Pale, leucophlegmatic, weakly timid persons. Scrofulous constitution, with pale face, rather fair complexion and disposition to corpulence. More frequently indicated with the young; cannot be often repeated with the old, unless higher potencies are used. Diseases of children, especially during dentition. Children and sucklings become thick and gross, as if fat, but are pale and unhealthy. Leucophlegmatic temperament in childhood. Dentition. Fair, plump children. Crusta lactea. Urticaria, etc. Children: self-willed; fair, plump; fat, flabby, with red face, sweat easily, and readily take cold; large heads and abdomens, open fontanelles and sutures, and crooked legs.

4. Dulcamara

[H. Allen]

Adapted to persons of phlegmatic scrofulous constitutions; restless; irritable. Catarrhal rheumatism or skin affections, brought on or aggravated by exposure to cold, damp, rainy weather, of sudden changes in hot weather. Increased secretion of mucous membranes; perspiration being suppressed from cold. These are all phlegmatic symptoms. (Hering) Phlegmatic, torpid, scrofulous patients, who are restless and irritable; take cold in cold damp changes. Dark hair: skin delicate, sensitive to cold; liable to eruptions from being exposed to cold.

5. Natrum carbonicum

[Hering]

Leucophlegmatic constitutions, with aversion to open air and dislike to exercise, physical or mental.

6. Pulsatilla

[Hering]

Persons of indecisive, slow, phlegmatic temperament; sandy hair, blue eyes, pale face, easily moved to laughter or tears; affectionate, mild, gentle timid, yielding disposition. Especially suitable for slow, phlegmatic, good-natured, timid people; for women, and especially during pregnancy. Sandy hair, blue, eyes, pale face, inclined to grief and submissiveness. Often indicated with women and children. Women inclined to be fleshy, with scanty menstruation.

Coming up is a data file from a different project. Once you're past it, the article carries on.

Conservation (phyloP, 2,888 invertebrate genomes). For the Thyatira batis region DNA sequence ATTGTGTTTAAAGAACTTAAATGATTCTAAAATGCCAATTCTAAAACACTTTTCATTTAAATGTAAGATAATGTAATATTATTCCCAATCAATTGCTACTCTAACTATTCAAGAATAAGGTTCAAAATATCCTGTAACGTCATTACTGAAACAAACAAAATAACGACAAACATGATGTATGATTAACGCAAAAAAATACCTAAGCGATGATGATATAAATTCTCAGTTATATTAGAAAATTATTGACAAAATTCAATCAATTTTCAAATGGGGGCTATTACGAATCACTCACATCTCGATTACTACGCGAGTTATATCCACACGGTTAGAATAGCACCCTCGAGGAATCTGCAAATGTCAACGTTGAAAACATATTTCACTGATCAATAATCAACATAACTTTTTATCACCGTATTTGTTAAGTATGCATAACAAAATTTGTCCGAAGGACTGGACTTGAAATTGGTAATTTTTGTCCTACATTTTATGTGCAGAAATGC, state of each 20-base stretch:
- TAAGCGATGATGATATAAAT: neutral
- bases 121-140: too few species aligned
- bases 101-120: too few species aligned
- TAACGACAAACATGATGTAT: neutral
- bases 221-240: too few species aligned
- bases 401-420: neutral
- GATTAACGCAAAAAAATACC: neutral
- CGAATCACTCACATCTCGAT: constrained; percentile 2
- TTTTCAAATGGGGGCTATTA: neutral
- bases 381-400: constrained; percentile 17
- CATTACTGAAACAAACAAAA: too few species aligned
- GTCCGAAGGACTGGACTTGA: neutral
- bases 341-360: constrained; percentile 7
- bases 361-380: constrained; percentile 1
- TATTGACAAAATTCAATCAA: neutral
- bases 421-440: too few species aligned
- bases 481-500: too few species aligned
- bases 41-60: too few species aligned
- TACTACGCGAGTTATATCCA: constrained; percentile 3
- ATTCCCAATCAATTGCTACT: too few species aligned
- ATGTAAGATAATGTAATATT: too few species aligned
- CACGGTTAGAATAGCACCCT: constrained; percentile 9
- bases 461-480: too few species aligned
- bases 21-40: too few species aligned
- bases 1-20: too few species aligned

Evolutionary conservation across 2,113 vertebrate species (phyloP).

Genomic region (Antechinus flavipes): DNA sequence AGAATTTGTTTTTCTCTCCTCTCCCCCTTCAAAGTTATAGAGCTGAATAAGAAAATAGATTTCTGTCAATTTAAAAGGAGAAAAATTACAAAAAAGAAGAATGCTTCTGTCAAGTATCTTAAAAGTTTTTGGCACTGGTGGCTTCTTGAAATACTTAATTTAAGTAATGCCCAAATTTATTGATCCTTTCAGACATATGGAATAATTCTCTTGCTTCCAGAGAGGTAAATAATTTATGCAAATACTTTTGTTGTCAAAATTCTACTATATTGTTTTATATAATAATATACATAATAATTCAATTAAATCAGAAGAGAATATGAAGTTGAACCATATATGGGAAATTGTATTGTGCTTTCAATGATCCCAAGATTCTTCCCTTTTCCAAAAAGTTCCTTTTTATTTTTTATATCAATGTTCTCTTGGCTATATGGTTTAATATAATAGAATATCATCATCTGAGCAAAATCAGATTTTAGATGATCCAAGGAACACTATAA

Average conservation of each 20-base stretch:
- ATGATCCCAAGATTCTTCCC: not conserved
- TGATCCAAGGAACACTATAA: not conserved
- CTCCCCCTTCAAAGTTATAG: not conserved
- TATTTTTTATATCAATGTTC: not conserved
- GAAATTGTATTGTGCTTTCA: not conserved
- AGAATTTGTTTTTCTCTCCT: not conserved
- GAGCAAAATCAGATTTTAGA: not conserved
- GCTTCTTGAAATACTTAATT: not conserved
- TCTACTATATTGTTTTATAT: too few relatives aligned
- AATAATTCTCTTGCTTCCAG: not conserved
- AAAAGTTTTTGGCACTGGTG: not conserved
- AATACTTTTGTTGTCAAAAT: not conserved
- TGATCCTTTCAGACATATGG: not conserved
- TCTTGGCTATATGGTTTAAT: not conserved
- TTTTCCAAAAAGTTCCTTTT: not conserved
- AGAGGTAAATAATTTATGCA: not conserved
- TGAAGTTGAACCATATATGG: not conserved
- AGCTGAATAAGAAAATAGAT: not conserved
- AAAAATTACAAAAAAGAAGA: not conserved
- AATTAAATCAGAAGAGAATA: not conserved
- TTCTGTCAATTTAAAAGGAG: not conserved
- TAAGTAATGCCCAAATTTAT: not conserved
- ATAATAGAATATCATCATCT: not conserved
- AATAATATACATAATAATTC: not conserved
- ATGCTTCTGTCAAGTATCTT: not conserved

7. Thuja

[H.C. Allen]

Adapted to the hydrogenoid constitution of Von Grauvogl, which is related to sycosis, as effect is to cause.

Thuja bears the same relation to the sycosis of Hahnemann-fig warts, condylomata and wart-like excrescences upon mucous and cutaneous surfaces that Sulphur does to psora or Mercury to syphilis. Acts well in lymphatic temperaments, in very fleshy persons, dark complexion, black hair unhealthy skin.

[Hering]

Hydrogenoid constitution; this constitution is distinguished from the oxygenoid and the carbo-nitrogenoid, in that it is more hygroscopic i.e., it possessed an increased capacity to contain water; hence, rain, cold, damp weather, baths, and food that increases the number of molecules of water in the system, aggravate the symptoms of the hydrogenoid constitution. Strumous and sycotic persons. Lax muscles; light hair; children.

Part 3: Constitution and Predisposition

Susceptibility and Predisposition

Hahnemann presents a complete system of constitution, temperament, heredity, disposition, idiosyncrasy and susceptibility in his writings. Aphorism 31 deals directly with the subject of the living organism and its disposition toward disease. Vide Organon.